What is it with gulls and human food?
It had been a late night, watching Alfred Hitchcock’s The Birds on the only television channel we got at our cottage on Lake Huron.
The following morning, I made myself a piece of toast and nibbled it as I walked to the beach.
I had barely set foot on the sand when they gathered. Screeching and flapping. Birds! (Gulls, specifically, but it hardly mattered.)
I threw my toast in the air and ran back to the cottage, where I remained inside until I could get my heart rate back to normal.
I should have known better. Anyone who has been to the beach or, for that matter, walked an urban boardwalk along a waterway, knows that there’s a connection between gulls and human food, that gulls are interested in little more than whatever it is you’re currently eating.
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Madeleine Goumas, a Ph.D. student in zoology at the University of Exeter in the U.K., became intrigued by gull behaviour when her apartment in Cornwall provided a clear view of some urban herring gulls—those are the ubiquitous grey and white seabirds—that were nesting on a nearby roof.
She became curious about other gull behaviour she’d noticed—specifically, she says, “no one had actually studied whether gulls may be choosing to take food from people because they may be paying attention to the human gaze.” In other words, Goumas wanted to know: do gulls want food or do they want our food?
Goumas’ research, which was published in Royal Society Open Science, involved approaching gulls at rest while carrying two identical plastic-wrapped oat bars in two identical buckets. She would handle one of the oat bars for 20 seconds and mimic eating it. Then she would place both cereal bars down on the buckets an equal distance apart and walk away. The bars were weighed down so the gulls couldn’t make off with them.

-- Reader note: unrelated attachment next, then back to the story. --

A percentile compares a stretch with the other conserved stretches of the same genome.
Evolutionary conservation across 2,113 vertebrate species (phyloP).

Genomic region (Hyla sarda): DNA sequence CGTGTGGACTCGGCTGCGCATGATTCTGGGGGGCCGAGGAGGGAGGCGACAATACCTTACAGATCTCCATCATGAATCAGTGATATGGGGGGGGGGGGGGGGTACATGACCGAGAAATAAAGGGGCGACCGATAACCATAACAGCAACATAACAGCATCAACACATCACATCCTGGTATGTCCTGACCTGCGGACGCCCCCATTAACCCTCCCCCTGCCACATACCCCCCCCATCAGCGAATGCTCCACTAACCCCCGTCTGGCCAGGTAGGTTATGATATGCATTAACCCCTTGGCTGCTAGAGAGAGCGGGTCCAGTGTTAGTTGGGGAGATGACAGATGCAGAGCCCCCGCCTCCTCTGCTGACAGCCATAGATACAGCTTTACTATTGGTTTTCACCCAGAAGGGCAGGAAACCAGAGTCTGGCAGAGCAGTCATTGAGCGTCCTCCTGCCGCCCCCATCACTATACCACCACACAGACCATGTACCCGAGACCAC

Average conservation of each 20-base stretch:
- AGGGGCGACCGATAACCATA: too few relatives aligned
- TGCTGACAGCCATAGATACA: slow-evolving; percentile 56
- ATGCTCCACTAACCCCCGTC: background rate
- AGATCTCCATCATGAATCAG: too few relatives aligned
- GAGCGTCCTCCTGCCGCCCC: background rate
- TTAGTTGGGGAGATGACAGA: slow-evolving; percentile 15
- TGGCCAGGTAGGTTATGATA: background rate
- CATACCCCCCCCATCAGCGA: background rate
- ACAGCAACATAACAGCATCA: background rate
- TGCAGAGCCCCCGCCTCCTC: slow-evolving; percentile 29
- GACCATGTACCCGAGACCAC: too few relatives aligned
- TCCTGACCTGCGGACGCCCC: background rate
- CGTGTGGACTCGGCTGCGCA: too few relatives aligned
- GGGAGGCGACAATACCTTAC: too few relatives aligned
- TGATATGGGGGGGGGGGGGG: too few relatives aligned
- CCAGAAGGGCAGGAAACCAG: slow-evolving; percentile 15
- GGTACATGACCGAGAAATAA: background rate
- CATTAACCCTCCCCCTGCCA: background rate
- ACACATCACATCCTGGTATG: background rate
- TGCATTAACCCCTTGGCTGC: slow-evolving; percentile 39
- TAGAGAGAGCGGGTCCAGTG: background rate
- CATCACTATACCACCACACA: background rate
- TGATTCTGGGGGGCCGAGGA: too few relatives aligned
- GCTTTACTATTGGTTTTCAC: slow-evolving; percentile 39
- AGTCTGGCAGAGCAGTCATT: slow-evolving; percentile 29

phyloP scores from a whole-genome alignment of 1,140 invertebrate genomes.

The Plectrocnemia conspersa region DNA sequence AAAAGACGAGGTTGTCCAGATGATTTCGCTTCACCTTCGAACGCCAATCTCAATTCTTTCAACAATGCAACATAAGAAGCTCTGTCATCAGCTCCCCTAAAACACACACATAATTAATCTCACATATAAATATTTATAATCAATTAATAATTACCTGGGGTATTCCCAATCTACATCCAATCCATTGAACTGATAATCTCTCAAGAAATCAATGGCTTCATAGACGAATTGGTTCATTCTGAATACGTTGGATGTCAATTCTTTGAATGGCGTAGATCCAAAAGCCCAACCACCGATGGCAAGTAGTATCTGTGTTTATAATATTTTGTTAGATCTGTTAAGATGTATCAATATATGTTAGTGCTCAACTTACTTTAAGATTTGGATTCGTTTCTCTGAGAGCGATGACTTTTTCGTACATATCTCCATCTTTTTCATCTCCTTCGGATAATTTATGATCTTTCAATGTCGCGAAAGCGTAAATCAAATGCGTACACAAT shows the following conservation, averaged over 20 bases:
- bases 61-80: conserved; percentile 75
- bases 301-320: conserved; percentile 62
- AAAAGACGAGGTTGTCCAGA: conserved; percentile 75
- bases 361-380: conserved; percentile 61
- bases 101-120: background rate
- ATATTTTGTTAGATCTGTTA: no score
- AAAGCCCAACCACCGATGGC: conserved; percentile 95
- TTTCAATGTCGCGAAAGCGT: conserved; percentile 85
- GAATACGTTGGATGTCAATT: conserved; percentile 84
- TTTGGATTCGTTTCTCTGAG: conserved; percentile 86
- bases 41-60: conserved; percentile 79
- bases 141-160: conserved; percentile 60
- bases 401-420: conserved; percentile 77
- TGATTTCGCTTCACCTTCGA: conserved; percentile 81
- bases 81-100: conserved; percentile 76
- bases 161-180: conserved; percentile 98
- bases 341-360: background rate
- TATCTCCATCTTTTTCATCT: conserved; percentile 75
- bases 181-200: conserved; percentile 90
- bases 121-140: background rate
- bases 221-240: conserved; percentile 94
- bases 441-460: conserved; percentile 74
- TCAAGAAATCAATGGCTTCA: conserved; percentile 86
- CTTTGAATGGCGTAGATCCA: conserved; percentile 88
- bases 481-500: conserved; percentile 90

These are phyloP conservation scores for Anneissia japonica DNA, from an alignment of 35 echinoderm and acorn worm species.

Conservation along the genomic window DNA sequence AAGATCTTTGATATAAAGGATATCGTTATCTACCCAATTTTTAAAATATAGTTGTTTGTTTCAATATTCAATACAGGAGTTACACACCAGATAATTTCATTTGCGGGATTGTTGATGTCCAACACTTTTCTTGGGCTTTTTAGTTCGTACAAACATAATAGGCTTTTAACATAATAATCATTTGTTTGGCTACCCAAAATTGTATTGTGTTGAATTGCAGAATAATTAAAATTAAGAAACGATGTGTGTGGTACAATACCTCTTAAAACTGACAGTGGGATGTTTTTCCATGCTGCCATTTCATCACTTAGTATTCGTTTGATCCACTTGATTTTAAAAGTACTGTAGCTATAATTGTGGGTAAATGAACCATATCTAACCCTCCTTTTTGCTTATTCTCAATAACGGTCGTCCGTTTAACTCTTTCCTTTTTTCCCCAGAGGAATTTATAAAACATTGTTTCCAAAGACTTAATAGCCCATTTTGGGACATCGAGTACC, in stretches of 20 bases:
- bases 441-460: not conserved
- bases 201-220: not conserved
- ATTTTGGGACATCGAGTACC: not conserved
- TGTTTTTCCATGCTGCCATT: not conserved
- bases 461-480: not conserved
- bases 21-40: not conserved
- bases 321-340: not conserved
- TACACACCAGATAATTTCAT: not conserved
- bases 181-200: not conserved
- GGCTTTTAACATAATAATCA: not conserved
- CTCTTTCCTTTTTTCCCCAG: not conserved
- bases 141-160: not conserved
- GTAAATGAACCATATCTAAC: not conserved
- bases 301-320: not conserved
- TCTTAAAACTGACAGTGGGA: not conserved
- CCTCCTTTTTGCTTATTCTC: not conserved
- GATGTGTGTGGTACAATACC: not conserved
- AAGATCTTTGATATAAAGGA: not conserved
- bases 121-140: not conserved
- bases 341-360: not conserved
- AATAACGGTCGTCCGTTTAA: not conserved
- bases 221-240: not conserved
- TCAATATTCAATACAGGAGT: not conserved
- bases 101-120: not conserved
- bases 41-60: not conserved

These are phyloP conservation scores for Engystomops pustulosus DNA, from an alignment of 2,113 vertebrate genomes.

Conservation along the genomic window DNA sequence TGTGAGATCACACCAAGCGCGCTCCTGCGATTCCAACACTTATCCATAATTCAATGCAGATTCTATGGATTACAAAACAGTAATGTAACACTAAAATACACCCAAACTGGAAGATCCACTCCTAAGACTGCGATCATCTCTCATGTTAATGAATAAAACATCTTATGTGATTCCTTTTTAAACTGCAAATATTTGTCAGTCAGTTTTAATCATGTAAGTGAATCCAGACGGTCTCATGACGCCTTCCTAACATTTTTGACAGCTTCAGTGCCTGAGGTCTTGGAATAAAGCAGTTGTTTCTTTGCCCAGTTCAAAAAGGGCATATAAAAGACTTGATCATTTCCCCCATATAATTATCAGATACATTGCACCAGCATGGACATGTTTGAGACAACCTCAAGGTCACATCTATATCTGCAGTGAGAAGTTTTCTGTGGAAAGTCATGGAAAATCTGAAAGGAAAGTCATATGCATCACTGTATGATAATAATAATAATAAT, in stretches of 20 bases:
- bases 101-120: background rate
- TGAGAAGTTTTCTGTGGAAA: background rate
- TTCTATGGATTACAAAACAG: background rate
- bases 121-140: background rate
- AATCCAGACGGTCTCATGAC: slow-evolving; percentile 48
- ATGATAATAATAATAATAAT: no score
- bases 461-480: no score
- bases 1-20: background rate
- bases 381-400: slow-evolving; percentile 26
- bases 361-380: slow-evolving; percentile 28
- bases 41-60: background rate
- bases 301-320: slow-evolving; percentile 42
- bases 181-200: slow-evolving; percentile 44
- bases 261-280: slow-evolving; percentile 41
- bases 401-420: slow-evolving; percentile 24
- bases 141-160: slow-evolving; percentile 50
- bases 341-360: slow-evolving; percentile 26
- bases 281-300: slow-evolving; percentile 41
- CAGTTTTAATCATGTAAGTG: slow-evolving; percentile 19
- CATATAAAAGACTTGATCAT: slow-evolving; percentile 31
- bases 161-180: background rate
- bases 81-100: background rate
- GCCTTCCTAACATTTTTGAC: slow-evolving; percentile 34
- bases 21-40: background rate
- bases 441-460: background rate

Her sample group consisted of 38 gulls. A few ignored her and the food. [Ed. note: who are these mythical gulls that ignore food?] But, of the 24 gulls that did peck at the food, 79 per cent (19 gulls) chose the food that she had handled.
Goumas and fellow researchers then tried using blue sponges, cut into the same size and shape as the oat bars, to see if the gulls prefer any object handled by humans or just food objects. They moved to a different location to ensure that they were looking at, most likely, different gulls. This time, the gulls pecked at the sponges in numbers considered to be statistical chance. The researchers concluded that gulls have a preference for food that has been handled by humans and that they may have learned, through experience, that plastic-wrapped items frequently contain food.
Goumas, for one, likes herring gulls and thinks their status as annoying is unfair.
“Most negative interactions with herring gulls can be avoided or minimized,” she says. She notes that there’s plenty to admire about the gulls, including that most pairs we see are bonded adults that remain together to raise chicks. Besides, “pinching some food doesn’t seem like the worst thing an animal can do. Dogs do it all the time.”